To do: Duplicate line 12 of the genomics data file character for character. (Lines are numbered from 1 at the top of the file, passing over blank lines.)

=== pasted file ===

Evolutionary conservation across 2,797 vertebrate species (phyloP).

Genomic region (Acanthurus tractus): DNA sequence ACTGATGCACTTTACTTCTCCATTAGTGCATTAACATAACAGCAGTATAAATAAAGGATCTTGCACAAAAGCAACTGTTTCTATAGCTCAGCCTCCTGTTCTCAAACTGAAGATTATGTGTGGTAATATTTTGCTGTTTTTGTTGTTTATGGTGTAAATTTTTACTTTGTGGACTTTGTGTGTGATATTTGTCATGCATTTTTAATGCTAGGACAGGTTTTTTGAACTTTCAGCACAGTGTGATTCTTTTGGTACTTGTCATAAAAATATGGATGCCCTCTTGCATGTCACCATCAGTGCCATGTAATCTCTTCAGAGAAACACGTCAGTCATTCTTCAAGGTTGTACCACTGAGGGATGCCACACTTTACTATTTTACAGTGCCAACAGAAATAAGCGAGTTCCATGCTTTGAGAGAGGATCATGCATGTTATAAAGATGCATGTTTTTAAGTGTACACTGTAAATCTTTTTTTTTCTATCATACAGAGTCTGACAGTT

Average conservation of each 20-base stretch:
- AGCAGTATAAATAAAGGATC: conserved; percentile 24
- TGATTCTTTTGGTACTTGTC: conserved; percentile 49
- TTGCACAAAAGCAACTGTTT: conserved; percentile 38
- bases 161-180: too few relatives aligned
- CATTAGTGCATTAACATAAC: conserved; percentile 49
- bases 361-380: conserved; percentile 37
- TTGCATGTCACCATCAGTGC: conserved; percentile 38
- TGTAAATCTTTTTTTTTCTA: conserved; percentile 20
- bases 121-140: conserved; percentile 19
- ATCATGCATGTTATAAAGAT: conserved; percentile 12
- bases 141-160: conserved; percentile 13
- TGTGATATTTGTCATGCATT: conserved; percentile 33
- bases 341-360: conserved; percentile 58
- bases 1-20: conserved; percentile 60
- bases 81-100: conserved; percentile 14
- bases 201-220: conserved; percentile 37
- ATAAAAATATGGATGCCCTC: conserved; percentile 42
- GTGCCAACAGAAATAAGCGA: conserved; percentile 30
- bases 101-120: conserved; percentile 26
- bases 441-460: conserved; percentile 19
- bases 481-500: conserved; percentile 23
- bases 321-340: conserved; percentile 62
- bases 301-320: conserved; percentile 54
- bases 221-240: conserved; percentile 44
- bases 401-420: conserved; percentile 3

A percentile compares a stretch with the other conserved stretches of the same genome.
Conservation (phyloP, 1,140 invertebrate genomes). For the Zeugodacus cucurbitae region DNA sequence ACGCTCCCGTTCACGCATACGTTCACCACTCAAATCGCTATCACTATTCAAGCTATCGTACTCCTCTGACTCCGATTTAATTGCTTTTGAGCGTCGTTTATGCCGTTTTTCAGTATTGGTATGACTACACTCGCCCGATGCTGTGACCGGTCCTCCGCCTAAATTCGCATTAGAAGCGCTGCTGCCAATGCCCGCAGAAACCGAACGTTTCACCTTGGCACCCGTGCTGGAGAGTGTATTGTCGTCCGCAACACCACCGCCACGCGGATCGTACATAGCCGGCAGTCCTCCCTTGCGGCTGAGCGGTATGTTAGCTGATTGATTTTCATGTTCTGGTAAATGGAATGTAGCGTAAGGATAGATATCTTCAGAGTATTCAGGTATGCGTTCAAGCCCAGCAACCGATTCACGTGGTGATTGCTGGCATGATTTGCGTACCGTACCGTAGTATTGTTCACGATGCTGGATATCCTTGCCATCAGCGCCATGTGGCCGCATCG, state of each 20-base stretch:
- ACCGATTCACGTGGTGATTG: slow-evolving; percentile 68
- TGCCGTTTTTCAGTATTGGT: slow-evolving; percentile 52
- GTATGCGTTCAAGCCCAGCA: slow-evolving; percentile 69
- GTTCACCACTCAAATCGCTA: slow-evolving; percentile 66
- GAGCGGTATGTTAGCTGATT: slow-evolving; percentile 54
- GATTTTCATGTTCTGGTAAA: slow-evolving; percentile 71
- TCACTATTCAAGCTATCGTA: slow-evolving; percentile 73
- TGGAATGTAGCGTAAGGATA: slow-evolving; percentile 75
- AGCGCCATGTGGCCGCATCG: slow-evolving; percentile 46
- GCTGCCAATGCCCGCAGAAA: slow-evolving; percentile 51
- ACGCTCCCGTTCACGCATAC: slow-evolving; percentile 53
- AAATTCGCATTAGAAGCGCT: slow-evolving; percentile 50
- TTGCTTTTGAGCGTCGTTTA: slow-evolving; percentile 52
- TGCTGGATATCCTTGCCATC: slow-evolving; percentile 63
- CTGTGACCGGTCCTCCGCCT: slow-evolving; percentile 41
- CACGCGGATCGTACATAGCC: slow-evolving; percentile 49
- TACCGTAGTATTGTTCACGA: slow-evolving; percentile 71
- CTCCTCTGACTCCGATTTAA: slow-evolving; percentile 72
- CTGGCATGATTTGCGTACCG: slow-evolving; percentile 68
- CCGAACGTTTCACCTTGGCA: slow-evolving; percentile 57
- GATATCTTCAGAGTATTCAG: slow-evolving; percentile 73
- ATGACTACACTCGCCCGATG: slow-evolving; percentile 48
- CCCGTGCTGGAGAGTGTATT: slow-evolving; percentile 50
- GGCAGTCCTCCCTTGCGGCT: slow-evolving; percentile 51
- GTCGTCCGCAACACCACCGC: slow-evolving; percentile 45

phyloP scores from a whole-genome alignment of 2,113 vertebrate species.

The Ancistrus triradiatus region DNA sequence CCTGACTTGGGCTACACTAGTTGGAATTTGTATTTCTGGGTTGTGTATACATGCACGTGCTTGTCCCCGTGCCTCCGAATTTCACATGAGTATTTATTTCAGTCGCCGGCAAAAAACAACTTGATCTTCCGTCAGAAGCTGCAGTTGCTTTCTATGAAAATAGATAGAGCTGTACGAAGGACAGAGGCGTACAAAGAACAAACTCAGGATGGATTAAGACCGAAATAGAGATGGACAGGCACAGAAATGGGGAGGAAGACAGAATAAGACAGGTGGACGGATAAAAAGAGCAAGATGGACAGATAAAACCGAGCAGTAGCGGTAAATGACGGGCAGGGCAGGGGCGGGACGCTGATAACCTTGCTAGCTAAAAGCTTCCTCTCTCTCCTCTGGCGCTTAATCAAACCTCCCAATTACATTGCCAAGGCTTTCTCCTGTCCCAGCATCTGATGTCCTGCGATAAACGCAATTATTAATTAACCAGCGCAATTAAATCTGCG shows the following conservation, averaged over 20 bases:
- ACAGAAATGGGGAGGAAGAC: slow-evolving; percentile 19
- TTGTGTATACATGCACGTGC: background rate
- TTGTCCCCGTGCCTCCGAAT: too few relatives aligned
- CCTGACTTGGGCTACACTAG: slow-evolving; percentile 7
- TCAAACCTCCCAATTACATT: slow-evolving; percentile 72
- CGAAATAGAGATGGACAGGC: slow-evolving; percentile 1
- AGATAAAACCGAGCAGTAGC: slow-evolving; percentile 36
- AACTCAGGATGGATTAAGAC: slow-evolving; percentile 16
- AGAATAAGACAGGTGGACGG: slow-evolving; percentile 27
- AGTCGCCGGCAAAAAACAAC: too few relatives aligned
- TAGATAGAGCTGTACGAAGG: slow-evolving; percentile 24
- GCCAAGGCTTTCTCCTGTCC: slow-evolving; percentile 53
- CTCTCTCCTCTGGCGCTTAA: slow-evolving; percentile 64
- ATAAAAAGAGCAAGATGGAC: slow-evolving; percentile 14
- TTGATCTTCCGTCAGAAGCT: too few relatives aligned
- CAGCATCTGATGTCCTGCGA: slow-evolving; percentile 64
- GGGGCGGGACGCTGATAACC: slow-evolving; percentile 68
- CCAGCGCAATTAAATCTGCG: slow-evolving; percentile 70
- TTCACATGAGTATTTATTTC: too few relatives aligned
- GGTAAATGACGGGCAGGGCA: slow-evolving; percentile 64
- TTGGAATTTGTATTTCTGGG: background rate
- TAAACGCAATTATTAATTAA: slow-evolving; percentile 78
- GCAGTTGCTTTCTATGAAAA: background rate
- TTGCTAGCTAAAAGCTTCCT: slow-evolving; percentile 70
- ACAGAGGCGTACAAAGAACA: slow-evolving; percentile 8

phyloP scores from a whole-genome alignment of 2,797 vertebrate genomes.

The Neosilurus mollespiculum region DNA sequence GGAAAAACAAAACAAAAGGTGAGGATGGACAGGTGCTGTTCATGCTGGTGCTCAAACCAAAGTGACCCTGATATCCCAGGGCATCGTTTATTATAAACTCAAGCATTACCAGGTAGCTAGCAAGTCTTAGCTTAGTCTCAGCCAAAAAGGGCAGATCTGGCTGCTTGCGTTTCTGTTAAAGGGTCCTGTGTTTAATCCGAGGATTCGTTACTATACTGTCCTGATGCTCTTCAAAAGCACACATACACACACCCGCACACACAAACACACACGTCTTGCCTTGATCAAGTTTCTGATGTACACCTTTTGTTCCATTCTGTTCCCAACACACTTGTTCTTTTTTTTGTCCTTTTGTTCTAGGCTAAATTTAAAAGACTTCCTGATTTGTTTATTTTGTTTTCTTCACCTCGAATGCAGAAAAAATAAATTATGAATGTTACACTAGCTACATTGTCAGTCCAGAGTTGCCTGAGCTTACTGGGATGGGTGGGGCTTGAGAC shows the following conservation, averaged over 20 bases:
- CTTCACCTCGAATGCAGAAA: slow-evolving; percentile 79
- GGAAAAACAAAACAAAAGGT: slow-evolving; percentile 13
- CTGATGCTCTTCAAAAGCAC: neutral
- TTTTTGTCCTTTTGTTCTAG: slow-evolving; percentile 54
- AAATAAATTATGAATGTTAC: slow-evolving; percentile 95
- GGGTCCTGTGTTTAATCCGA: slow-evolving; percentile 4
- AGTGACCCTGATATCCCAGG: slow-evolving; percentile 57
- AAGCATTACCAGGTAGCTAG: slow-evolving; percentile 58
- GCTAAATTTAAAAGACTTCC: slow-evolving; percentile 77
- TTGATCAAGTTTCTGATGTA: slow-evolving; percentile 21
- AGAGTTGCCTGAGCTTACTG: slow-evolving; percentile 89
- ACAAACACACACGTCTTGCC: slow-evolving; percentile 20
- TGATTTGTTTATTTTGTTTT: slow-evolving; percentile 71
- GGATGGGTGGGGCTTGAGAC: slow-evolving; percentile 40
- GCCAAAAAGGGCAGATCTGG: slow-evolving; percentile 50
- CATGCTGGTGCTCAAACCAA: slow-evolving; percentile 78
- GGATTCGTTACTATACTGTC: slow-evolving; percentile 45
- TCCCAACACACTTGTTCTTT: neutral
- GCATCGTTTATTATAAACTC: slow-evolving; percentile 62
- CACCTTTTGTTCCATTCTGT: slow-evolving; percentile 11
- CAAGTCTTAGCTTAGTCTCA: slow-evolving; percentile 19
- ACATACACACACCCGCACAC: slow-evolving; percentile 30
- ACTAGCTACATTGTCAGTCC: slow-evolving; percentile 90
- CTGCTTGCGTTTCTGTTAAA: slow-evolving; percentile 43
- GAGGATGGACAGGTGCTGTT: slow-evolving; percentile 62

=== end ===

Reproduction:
- bases 121-140: conserved; percentile 19